Chances are your child's back-to-school checklist probably doesn't include a trip to the doctor.
Now is a great time to make sure your kid’s shots are up to date.
Children who are entering kindergarten, and students who are ten or 11-years-old, need certain vaccines.
Many kids dread getting their shots but parents know their benefits.
"Protects them and keeps them healthy," Parent, Stacey Reitz
Stacey Reitz made a trip to the doctor’s office with her three kids just in time before school starts.
"I don't want them to miss school so this worked out great," Reitz said.
Dr. Jennifer Thompson says it's best to plan ahead and get seen before people's schedule gets busy with back to school activities.
"There's a lot that's happening when school is starting and some schools will require the immunizations to start so now is a good time for that reason. But we have lots of kids that come in after school start because they realize they didn't have something that the school wanted them to have," Sanford Pediatrician
Children who are about to enter kindergarten have the option to receive two to three shots that cover eight different diseases.
“Measles, mumps, rubella, varicella which is chickenpox, polio diphtheria, pertussis," Dr. Thompson said.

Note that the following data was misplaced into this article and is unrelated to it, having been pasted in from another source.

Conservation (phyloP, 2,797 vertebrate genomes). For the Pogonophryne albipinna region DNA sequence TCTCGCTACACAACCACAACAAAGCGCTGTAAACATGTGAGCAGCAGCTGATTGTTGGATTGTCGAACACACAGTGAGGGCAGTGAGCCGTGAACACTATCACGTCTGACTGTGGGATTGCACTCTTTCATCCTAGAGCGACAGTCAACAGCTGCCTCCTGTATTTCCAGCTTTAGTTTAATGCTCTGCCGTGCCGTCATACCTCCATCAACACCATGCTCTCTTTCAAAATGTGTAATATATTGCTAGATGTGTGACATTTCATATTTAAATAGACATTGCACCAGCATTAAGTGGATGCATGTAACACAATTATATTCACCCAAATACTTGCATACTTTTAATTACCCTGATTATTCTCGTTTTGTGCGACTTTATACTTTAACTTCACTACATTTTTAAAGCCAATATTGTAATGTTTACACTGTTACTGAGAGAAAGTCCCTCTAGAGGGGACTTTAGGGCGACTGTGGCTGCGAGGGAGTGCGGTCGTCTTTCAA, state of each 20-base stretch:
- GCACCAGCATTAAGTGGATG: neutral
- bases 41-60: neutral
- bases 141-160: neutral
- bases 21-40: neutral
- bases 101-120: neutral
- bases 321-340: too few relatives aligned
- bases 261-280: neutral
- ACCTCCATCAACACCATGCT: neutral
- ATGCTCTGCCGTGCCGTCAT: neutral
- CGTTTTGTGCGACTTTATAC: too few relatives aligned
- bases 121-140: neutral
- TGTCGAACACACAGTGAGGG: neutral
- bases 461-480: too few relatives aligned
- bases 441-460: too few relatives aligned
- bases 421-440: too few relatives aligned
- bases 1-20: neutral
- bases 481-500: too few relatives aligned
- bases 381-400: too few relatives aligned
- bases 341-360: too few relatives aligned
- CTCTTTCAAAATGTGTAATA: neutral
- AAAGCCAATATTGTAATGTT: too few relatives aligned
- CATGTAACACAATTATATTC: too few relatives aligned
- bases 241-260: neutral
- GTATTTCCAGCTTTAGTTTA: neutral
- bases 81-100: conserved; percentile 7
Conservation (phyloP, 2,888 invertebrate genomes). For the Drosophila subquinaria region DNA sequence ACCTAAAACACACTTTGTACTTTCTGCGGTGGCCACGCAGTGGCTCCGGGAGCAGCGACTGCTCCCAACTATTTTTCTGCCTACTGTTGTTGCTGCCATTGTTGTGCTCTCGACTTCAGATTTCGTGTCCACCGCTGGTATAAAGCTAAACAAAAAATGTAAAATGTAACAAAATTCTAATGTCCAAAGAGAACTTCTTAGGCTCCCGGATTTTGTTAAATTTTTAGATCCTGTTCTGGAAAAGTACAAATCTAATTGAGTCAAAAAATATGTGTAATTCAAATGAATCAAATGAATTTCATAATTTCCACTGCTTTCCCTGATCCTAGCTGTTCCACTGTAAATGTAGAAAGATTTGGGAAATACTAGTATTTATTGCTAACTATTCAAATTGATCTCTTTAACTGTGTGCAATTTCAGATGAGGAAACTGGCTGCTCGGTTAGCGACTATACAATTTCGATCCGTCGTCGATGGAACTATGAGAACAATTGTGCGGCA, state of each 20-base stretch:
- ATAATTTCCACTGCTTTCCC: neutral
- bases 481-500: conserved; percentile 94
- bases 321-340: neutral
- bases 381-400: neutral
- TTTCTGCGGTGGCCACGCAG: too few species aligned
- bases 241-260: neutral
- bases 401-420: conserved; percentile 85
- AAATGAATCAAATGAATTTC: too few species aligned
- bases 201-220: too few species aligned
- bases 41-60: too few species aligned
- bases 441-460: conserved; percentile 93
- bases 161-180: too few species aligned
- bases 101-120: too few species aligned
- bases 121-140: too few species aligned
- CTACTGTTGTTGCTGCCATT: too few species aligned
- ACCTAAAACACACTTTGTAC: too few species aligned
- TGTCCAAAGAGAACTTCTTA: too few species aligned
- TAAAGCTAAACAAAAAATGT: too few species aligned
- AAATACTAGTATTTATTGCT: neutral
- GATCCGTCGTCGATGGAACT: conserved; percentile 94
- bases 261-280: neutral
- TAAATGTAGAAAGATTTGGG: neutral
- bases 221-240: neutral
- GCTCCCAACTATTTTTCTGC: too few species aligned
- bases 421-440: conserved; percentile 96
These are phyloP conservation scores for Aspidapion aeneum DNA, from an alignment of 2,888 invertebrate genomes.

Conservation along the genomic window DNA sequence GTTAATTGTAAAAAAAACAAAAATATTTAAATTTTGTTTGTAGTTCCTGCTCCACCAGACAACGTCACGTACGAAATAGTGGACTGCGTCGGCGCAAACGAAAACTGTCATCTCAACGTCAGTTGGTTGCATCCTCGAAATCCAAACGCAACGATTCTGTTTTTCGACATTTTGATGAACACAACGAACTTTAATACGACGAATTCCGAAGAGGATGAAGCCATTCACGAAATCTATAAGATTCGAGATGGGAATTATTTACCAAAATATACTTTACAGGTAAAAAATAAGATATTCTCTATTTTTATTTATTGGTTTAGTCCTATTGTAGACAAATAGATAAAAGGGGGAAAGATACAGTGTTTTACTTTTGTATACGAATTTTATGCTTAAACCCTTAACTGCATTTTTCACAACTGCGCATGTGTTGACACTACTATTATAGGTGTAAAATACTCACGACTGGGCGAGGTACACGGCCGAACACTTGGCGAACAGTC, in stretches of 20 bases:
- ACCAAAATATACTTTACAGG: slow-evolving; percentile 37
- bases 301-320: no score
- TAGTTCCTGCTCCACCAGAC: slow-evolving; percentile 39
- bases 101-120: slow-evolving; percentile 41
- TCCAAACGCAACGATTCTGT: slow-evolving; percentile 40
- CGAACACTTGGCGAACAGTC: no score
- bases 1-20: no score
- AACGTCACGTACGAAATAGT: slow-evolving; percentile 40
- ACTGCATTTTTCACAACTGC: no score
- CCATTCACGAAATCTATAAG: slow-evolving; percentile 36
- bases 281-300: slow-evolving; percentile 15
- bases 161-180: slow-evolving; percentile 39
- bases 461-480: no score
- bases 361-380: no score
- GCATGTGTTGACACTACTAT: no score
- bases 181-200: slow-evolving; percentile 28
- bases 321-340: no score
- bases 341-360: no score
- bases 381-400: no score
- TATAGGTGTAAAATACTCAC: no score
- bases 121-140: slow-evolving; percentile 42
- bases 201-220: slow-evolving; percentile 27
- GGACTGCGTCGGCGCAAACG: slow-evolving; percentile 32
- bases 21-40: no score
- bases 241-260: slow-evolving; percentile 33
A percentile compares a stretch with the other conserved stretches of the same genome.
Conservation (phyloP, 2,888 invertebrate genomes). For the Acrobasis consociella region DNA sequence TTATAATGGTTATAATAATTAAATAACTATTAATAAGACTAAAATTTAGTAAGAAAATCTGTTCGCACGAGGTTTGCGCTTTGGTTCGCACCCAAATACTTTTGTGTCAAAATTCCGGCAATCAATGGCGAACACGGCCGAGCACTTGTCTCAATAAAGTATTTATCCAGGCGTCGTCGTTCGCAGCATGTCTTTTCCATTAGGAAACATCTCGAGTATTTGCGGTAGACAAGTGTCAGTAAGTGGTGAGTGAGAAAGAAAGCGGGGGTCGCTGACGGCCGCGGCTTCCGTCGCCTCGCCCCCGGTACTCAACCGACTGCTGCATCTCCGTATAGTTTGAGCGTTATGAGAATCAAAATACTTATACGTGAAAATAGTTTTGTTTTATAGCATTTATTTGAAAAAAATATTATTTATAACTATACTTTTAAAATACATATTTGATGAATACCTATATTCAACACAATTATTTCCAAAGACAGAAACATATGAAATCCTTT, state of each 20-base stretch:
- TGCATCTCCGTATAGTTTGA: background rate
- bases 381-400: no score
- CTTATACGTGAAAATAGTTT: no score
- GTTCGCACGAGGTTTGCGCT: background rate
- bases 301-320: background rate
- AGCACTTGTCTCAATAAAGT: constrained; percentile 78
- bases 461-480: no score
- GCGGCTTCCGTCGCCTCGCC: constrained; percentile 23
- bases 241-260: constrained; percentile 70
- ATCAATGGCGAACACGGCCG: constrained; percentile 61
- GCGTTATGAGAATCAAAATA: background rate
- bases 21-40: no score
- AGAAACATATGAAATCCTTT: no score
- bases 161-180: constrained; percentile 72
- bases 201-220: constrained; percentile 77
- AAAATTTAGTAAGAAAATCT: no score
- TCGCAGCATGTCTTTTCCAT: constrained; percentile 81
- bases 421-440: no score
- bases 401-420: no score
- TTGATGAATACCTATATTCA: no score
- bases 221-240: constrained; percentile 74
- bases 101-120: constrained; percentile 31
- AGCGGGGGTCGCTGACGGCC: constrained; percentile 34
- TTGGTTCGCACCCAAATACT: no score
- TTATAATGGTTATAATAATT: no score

Pertussis, also called whooping cough, is highly contagious and spreads through the air by cough. It's seen a resurgence in recent years, so health experts agree getting the vaccine is more important than ever.
Once the kindergarten immunization is over with, kids get a break.
"After the kindergarten shots when they get the last measles mumps and rubella and chicken pox vaccine then they get a big break until they are about 10 or 11 and that's when they get their next school shots," Dr. Thompson said.
Caden is starting the fifth grade this year and is now receiving two shots at his routine check-up.
"It's important for the kids to be healthy and ready for school for them to be safe and also for the other kids to be protected too."
Making sure your children receive all their vaccinations on time is very important.
State health officials recommend parents check the immunizations of their pre-teens and college freshmen before their school year kicks off.